The Swordfish had twin screws driven by geared turbines of the Parsons type of a total horse-power of 4000 at shaft revolutions of 530 rev/min. An astern turbine was incorporated with each LP turbine. A Yarrow-type boiler of 4551ft total surface design­ed for a working pressure of 250lb/in supplied the steam through a superheater which raised the temperature by 100F. Further details are given in Chapter 7 Paragraphs 36 and 37.

22. The G Class was an exercise in trying to find a diesel engine other than the Vickers type for submarines. G1-5 were ordered from Chatham Dockyard to be fitted with Vickers engines of the E Class type i.e. two sets of 800 bhp each. Orders were also called for from outside firms, the type of engine being left to the builders. For G6-7 Armstrong Whitworth proposed to fit Nuremberg engines (MAN) in one and Sultzer engines in the other. Because of the war and other reasons Vickers type engines were subsequently fitted in these two boats. Vickers got G8-13 to be fitted with their own engines and Scotts, G14, to be powered by Fiat engines. Samuel White was given one boat to have their type MAN engine but this order was subsequently cancelled. Little change was therefore achieved.

Vickers standard E-type engines of 800 bhp each were therefore fitted in G1-12. The engines for G13 were similar except that they were reversible. Vickers made the engines for G8-13. It would appear that the engines for G1-7 were made by Chatham Dockyard and other firms. For G14 at Scotts that firm built and Installed engines of the vertical 2-stroke blast injection reversible type of Scotts-Fiat design each developing 800 bhp at 430 rev/min.

The reversible type engines in G13 and G14 were not successful and were eventually replaced by standard Vickers engines.

23. The J Class was a 'job in a hurry' to get a high speed overseas type submarine to sea. A well tried engine had to be adopted. The Vickers E Class engine of eight cylinders but increased to twelve cylinders so giving an output of 1200 bhp was chosen. Three such engines of 3600 bhp total at 380 rev/min were fitted, two in a forward engine room and one on the middle line in an after engine room, the motor room being sited between the engine rooms.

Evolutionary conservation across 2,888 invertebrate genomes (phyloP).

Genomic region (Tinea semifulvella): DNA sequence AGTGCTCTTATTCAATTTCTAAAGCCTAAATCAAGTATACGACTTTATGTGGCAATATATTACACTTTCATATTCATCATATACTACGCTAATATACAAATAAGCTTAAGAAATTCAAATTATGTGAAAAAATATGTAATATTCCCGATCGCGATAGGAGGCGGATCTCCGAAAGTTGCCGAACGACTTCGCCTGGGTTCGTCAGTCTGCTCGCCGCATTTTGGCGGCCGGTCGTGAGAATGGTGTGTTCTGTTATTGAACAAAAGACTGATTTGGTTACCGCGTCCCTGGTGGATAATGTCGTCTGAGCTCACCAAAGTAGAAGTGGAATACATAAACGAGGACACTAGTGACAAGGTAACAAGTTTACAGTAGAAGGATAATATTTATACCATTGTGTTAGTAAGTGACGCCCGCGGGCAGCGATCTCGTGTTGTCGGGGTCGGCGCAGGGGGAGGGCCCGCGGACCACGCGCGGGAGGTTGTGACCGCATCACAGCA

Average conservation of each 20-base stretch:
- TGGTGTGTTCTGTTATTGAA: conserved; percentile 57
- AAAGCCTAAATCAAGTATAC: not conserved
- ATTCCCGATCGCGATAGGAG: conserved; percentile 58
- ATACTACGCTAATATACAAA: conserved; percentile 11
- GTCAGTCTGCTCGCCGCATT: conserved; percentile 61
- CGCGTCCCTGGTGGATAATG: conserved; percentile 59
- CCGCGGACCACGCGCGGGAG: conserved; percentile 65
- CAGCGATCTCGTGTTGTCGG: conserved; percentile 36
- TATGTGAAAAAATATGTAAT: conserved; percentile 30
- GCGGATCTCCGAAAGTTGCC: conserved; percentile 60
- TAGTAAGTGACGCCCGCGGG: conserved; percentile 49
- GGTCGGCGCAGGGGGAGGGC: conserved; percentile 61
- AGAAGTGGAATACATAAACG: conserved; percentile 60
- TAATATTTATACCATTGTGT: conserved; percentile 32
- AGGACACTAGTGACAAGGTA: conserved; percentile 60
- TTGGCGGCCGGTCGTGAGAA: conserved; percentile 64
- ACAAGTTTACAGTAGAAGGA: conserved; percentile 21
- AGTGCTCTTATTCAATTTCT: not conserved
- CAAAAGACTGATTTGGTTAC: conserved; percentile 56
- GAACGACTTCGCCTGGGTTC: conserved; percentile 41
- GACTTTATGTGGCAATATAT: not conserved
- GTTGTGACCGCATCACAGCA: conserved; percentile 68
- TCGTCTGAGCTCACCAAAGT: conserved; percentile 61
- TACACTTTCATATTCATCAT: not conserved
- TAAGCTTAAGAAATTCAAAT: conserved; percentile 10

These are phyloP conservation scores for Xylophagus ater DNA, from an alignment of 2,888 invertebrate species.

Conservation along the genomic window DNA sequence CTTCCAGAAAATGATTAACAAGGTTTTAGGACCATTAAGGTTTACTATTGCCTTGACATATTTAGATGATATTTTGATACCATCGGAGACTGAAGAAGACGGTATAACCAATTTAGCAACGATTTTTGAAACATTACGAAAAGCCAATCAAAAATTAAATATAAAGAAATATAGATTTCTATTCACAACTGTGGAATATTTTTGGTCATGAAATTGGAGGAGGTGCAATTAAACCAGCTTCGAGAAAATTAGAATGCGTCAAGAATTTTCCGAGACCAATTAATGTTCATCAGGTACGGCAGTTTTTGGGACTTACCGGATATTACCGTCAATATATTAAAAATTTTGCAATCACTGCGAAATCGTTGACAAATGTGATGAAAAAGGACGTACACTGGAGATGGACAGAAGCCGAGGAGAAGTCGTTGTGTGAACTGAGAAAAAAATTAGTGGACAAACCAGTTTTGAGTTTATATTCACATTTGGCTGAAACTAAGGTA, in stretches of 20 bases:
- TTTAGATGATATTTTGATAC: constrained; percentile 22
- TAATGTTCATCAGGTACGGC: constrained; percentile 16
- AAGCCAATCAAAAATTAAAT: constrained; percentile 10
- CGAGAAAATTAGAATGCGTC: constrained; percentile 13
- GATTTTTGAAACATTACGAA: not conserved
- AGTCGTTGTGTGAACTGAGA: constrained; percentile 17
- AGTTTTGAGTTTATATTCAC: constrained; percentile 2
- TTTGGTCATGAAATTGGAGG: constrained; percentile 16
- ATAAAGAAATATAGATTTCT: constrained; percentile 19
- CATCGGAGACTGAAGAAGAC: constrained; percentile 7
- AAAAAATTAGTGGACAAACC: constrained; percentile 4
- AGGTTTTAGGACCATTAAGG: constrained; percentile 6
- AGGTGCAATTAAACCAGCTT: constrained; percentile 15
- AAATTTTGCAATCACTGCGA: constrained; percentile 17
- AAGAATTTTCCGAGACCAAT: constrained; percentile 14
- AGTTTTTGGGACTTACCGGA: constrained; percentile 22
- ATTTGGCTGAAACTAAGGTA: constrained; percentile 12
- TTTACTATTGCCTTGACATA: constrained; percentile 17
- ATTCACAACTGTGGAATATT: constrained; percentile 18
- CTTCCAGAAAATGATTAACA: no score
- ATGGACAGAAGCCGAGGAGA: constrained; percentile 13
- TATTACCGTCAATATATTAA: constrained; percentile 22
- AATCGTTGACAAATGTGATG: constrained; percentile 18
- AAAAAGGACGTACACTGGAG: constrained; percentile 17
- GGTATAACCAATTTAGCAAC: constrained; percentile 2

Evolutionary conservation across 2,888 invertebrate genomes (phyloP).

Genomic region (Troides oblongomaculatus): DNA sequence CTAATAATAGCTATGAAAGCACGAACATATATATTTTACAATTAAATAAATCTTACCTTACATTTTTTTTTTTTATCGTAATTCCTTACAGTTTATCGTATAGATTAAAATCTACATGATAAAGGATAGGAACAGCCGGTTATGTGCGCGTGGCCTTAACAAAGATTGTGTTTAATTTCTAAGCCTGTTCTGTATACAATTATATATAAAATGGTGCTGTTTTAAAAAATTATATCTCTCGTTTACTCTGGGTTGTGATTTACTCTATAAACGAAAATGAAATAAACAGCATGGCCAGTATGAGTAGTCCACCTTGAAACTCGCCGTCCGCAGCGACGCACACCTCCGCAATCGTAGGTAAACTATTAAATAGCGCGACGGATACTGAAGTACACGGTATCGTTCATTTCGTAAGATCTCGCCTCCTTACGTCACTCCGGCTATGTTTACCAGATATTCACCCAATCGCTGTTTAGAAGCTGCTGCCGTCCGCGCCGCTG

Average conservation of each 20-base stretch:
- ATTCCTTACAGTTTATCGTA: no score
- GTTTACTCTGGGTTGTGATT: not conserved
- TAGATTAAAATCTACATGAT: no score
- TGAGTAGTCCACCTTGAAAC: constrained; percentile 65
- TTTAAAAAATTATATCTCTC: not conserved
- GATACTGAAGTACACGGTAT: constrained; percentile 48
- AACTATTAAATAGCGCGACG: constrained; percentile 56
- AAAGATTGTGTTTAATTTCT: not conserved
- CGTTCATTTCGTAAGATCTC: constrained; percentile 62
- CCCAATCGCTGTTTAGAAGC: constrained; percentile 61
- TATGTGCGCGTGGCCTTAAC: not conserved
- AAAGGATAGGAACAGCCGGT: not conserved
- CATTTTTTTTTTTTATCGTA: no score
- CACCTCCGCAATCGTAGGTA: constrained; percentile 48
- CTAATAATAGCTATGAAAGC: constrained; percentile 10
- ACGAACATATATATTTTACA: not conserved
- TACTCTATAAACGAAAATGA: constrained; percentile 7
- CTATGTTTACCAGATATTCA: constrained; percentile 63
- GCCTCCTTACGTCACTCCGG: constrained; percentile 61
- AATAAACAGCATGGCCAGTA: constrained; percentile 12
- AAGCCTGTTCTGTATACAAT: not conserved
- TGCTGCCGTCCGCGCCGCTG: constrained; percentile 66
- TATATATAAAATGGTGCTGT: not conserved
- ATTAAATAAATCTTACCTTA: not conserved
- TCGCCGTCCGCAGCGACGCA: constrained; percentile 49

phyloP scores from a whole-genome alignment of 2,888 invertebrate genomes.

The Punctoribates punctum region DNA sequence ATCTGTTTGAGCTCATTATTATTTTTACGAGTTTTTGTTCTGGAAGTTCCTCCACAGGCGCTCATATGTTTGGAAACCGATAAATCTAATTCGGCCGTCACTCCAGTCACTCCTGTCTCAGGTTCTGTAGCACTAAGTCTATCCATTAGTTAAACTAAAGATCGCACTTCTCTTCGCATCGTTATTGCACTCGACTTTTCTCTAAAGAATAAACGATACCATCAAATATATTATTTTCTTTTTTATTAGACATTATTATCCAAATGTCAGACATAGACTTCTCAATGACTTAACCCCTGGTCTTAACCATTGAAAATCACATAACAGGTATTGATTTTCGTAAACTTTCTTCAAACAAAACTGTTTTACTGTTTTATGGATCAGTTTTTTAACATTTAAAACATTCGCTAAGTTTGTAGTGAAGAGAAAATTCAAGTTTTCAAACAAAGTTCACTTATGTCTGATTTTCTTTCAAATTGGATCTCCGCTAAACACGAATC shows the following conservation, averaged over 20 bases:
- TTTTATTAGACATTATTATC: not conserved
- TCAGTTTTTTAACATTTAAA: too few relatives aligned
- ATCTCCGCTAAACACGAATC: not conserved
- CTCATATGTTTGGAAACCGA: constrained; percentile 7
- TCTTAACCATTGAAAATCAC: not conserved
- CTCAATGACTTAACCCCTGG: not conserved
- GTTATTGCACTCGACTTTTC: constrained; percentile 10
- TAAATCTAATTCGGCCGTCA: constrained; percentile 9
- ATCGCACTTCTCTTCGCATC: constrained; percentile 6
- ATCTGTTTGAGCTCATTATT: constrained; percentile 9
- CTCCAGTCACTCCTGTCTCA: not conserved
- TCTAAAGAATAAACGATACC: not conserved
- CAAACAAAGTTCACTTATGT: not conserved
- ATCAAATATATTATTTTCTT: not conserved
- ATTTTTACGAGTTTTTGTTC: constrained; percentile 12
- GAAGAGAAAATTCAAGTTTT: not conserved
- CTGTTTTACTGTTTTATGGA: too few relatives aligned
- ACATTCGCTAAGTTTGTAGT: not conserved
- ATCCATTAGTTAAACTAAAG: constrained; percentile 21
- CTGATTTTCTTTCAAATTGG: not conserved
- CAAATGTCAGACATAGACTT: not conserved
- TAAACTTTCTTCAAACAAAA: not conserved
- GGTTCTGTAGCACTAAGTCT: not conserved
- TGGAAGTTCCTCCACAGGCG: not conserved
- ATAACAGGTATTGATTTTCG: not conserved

The characteristics of the engine were identical with the E boat engine except the length increased from 20ft 5½in to 29ft 6in. , a reasonable increase. The weight increased from 22.3 tons per engine to 33.6 tons which was in proportion to the increase in number of cylinders.

To provide for the 50% increase in torque and to eliminate alterations to shaft bearings etc the shafts were made of high tensile steel of the same diameter as the shafts in the E boats.

24. The K Class reverted to steam propulsion and this decision was taken before Swordfish had been to sea. Some details of the boiler room funnel and air intakes and the machinery are given in Chapter 8 Paragraphs 9 to 13.

Power was obtained from two sets of geared steam turbines which together developed 10500 shp, each set consisting of onehp and one LP turbine with an astern turbine incorporated in each LP turbine. Double helical reduction gearing gave shaft revs of 400 rev/min corresponding to turbine speed ofhp 3500 and LP 2800. The turbines in the Vicker's boats were of the Parsons type and in the others of Brown Curtis type. Steam was generated in two Yarrow type boilers working at a pressure of 235lb/in².

In addition an E Class eight cylinder diesel of 800 bhp was installed driving a 700hp dynamo. The purpose of this combination was:

  • To provide power primarily for the interval to raise steam after surfacing. The dynamo could supply current to the main motors for surface propulsion at about 9-10 knots.
  • For surface propulsion just before diving when shutting off steam.
  • Charging the batteries.
  • For a very considerable endurance at 9-10 knots and furthermore to reserve the turbines for the higher speeds.

25. The machinery and layout of machinery spaces was the same in K26 as in the earlier K Class i.e. 10500 shp although the machinery space was decreased overall by 3ft. Improvements in the design and height of the casings were made to give better protection to the funnels and boiler room air intakes and were very successful.

26. The L Class had two sets of the J Class engines of 1200 bhp each. a total of 2400 bhp at 380 rev/min. They were vertical single-acting 4-etroke trunk piston type with twelve cylinders of 14½in , bore and 15 in stroke. The design power per set was 1200 bhp at 380 rev/min and on tests are stated to have developed 1300 bhp at 400 rev/min. Vickers in their specification go further and give 1500 bhp at 450 rev/min. It is not therefore surprising that different figures for maximum bhp for this class are quoted.